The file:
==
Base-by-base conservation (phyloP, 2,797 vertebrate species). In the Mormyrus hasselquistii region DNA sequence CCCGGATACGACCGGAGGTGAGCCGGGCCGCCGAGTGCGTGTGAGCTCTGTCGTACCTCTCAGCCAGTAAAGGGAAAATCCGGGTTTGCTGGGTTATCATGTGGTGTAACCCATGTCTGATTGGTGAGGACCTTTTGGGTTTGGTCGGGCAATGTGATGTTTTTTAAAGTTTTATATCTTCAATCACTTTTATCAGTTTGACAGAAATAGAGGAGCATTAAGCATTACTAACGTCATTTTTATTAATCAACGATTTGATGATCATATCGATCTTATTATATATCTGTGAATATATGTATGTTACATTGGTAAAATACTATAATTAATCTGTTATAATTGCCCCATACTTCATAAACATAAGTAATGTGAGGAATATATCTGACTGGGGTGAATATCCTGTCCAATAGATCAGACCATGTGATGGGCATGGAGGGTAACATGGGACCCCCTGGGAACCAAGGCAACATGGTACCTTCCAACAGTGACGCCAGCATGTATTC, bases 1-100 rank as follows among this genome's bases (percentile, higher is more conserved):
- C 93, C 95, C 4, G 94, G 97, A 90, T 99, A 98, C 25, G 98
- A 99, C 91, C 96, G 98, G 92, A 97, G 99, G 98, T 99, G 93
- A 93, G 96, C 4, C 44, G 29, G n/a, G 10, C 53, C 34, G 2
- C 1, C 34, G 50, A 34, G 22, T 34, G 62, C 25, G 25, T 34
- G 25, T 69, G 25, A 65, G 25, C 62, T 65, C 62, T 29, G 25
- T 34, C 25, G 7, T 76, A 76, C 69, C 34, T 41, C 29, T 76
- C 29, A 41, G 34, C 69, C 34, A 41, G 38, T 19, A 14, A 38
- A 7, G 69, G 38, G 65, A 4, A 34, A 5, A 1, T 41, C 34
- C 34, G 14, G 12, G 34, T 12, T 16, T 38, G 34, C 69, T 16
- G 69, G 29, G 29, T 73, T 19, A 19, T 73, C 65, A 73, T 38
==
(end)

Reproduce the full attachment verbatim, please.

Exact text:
Base-by-base conservation (phyloP, 2,797 vertebrate species). In the Mormyrus hasselquistii region DNA sequence CCCGGATACGACCGGAGGTGAGCCGGGCCGCCGAGTGCGTGTGAGCTCTGTCGTACCTCTCAGCCAGTAAAGGGAAAATCCGGGTTTGCTGGGTTATCATGTGGTGTAACCCATGTCTGATTGGTGAGGACCTTTTGGGTTTGGTCGGGCAATGTGATGTTTTTTAAAGTTTTATATCTTCAATCACTTTTATCAGTTTGACAGAAATAGAGGAGCATTAAGCATTACTAACGTCATTTTTATTAATCAACGATTTGATGATCATATCGATCTTATTATATATCTGTGAATATATGTATGTTACATTGGTAAAATACTATAATTAATCTGTTATAATTGCCCCATACTTCATAAACATAAGTAATGTGAGGAATATATCTGACTGGGGTGAATATCCTGTCCAATAGATCAGACCATGTGATGGGCATGGAGGGTAACATGGGACCCCCTGGGAACCAAGGCAACATGGTACCTTCCAACAGTGACGCCAGCATGTATTC, bases 1-100 rank as follows among this genome's bases (percentile, higher is more conserved):
- C 93, C 95, C 4, G 94, G 97, A 90, T 99, A 98, C 25, G 98
- A 99, C 91, C 96, G 98, G 92, A 97, G 99, G 98, T 99, G 93
- A 93, G 96, C 4, C 44, G 29, G n/a, G 10, C 53, C 34, G 2
- C 1, C 34, G 50, A 34, G 22, T 34, G 62, C 25, G 25, T 34
- G 25, T 69, G 25, A 65, G 25, C 62, T 65, C 62, T 29, G 25
- T 34, C 25, G 7, T 76, A 76, C 69, C 34, T 41, C 29, T 76
- C 29, A 41, G 34, C 69, C 34, A 41, G 38, T 19, A 14, A 38
- A 7, G 69, G 38, G 65, A 4, A 34, A 5, A 1, T 41, C 34
- C 34, G 14, G 12, G 34, T 12, T 16, T 38, G 34, C 69, T 16
- G 69, G 29, G 29, T 73, T 19, A 19, T 73, C 65, A 73, T 38